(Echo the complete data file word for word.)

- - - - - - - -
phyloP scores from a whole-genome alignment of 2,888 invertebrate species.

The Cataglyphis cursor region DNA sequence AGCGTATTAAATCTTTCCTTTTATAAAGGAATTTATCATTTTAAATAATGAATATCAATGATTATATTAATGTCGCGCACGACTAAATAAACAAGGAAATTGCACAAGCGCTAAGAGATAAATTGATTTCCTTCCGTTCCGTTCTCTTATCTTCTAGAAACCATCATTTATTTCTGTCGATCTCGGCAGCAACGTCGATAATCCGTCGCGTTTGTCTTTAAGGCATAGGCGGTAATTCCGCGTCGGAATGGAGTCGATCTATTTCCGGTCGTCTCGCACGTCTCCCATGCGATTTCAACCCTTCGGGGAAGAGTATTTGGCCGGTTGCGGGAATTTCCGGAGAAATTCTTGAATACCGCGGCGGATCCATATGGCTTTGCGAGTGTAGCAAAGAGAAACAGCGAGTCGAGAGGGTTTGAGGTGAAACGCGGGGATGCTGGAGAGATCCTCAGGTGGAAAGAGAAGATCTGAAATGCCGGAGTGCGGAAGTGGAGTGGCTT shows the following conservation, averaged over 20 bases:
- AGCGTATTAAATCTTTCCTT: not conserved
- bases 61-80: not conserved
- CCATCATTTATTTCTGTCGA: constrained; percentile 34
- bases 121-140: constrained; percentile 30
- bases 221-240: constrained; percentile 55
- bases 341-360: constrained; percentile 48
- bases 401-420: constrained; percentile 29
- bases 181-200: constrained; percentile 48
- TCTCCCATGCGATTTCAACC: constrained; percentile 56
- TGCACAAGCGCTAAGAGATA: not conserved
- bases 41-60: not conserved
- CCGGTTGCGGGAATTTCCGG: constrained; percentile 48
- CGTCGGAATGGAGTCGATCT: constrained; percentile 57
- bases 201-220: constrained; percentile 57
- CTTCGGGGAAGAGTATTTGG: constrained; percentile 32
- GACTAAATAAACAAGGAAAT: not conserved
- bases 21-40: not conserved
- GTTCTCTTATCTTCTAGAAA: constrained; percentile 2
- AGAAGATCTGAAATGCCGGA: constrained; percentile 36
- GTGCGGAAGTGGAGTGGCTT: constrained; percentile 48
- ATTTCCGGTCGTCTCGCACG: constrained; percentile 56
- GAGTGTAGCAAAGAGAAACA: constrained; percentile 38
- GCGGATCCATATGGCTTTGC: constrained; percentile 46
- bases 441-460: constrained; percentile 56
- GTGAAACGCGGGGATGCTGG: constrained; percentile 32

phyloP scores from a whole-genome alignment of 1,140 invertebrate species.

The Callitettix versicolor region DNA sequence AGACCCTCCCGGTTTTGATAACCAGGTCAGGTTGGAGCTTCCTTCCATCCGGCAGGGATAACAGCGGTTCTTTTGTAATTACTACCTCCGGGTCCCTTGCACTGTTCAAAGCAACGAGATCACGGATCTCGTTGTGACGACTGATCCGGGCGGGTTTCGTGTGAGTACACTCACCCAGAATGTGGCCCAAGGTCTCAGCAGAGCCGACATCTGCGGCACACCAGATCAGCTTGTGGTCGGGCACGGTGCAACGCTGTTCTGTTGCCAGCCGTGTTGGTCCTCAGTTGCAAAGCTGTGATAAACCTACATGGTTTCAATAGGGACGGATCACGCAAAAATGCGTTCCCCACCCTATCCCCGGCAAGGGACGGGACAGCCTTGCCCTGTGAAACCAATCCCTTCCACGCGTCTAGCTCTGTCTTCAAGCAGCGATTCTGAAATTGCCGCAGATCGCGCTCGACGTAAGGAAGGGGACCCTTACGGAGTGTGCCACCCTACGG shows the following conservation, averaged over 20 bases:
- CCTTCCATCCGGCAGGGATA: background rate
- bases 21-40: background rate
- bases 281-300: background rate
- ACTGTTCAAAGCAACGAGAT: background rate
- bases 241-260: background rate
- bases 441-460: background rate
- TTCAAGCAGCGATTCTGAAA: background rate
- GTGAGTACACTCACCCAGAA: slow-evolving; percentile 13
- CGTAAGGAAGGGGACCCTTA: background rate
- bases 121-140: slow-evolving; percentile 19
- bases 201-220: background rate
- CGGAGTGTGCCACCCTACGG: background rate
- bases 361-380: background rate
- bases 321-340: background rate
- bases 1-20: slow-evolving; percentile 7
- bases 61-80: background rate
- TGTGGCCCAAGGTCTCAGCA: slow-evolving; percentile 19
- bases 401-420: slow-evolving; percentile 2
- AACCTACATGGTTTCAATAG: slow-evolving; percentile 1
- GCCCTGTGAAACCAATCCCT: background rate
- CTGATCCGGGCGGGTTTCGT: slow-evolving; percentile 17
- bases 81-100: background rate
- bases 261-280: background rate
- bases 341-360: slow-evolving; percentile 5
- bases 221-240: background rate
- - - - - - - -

phyloP scores from a whole-genome alignment of 2,888 invertebrate species.

The Cataglyphis cursor region DNA sequence AGCGTATTAAATCTTTCCTTTTATAAAGGAATTTATCATTTTAAATAATGAATATCAATGATTATATTAATGTCGCGCACGACTAAATAAACAAGGAAATTGCACAAGCGCTAAGAGATAAATTGATTTCCTTCCGTTCCGTTCTCTTATCTTCTAGAAACCATCATTTATTTCTGTCGATCTCGGCAGCAACGTCGATAATCCGTCGCGTTTGTCTTTAAGGCATAGGCGGTAATTCCGCGTCGGAATGGAGTCGATCTATTTCCGGTCGTCTCGCACGTCTCCCATGCGATTTCAACCCTTCGGGGAAGAGTATTTGGCCGGTTGCGGGAATTTCCGGAGAAATTCTTGAATACCGCGGCGGATCCATATGGCTTTGCGAGTGTAGCAAAGAGAAACAGCGAGTCGAGAGGGTTTGAGGTGAAACGCGGGGATGCTGGAGAGATCCTCAGGTGGAAAGAGAAGATCTGAAATGCCGGAGTGCGGAAGTGGAGTGGCTT shows the following conservation, averaged over 20 bases:
- AGCGTATTAAATCTTTCCTT: not conserved
- bases 61-80: not conserved
- CCATCATTTATTTCTGTCGA: constrained; percentile 34
- bases 121-140: constrained; percentile 30
- bases 221-240: constrained; percentile 55
- bases 341-360: constrained; percentile 48
- bases 401-420: constrained; percentile 29
- bases 181-200: constrained; percentile 48
- TCTCCCATGCGATTTCAACC: constrained; percentile 56
- TGCACAAGCGCTAAGAGATA: not conserved
- bases 41-60: not conserved
- CCGGTTGCGGGAATTTCCGG: constrained; percentile 48
- CGTCGGAATGGAGTCGATCT: constrained; percentile 57
- bases 201-220: constrained; percentile 57
- CTTCGGGGAAGAGTATTTGG: constrained; percentile 32
- GACTAAATAAACAAGGAAAT: not conserved
- bases 21-40: not conserved
- GTTCTCTTATCTTCTAGAAA: constrained; percentile 2
- AGAAGATCTGAAATGCCGGA: constrained; percentile 36
- GTGCGGAAGTGGAGTGGCTT: constrained; percentile 48
- ATTTCCGGTCGTCTCGCACG: constrained; percentile 56
- GAGTGTAGCAAAGAGAAACA: constrained; percentile 38
- GCGGATCCATATGGCTTTGC: constrained; percentile 46
- bases 441-460: constrained; percentile 56
- GTGAAACGCGGGGATGCTGG: constrained; percentile 32

phyloP scores from a whole-genome alignment of 1,140 invertebrate species.

The Callitettix versicolor region DNA sequence AGACCCTCCCGGTTTTGATAACCAGGTCAGGTTGGAGCTTCCTTCCATCCGGCAGGGATAACAGCGGTTCTTTTGTAATTACTACCTCCGGGTCCCTTGCACTGTTCAAAGCAACGAGATCACGGATCTCGTTGTGACGACTGATCCGGGCGGGTTTCGTGTGAGTACACTCACCCAGAATGTGGCCCAAGGTCTCAGCAGAGCCGACATCTGCGGCACACCAGATCAGCTTGTGGTCGGGCACGGTGCAACGCTGTTCTGTTGCCAGCCGTGTTGGTCCTCAGTTGCAAAGCTGTGATAAACCTACATGGTTTCAATAGGGACGGATCACGCAAAAATGCGTTCCCCACCCTATCCCCGGCAAGGGACGGGACAGCCTTGCCCTGTGAAACCAATCCCTTCCACGCGTCTAGCTCTGTCTTCAAGCAGCGATTCTGAAATTGCCGCAGATCGCGCTCGACGTAAGGAAGGGGACCCTTACGGAGTGTGCCACCCTACGG shows the following conservation, averaged over 20 bases:
- CCTTCCATCCGGCAGGGATA: background rate
- bases 21-40: background rate
- bases 281-300: background rate
- ACTGTTCAAAGCAACGAGAT: background rate
- bases 241-260: background rate
- bases 441-460: background rate
- TTCAAGCAGCGATTCTGAAA: background rate
- GTGAGTACACTCACCCAGAA: slow-evolving; percentile 13
- CGTAAGGAAGGGGACCCTTA: background rate
- bases 121-140: slow-evolving; percentile 19
- bases 201-220: background rate
- CGGAGTGTGCCACCCTACGG: background rate
- bases 361-380: background rate
- bases 321-340: background rate
- bases 1-20: slow-evolving; percentile 7
- bases 61-80: background rate
- TGTGGCCCAAGGTCTCAGCA: slow-evolving; percentile 19
- bases 401-420: slow-evolving; percentile 2
- AACCTACATGGTTTCAATAG: slow-evolving; percentile 1
- GCCCTGTGAAACCAATCCCT: background rate
- CTGATCCGGGCGGGTTTCGT: slow-evolving; percentile 17
- bases 81-100: background rate
- bases 261-280: background rate
- bases 341-360: slow-evolving; percentile 5
- bases 221-240: background rate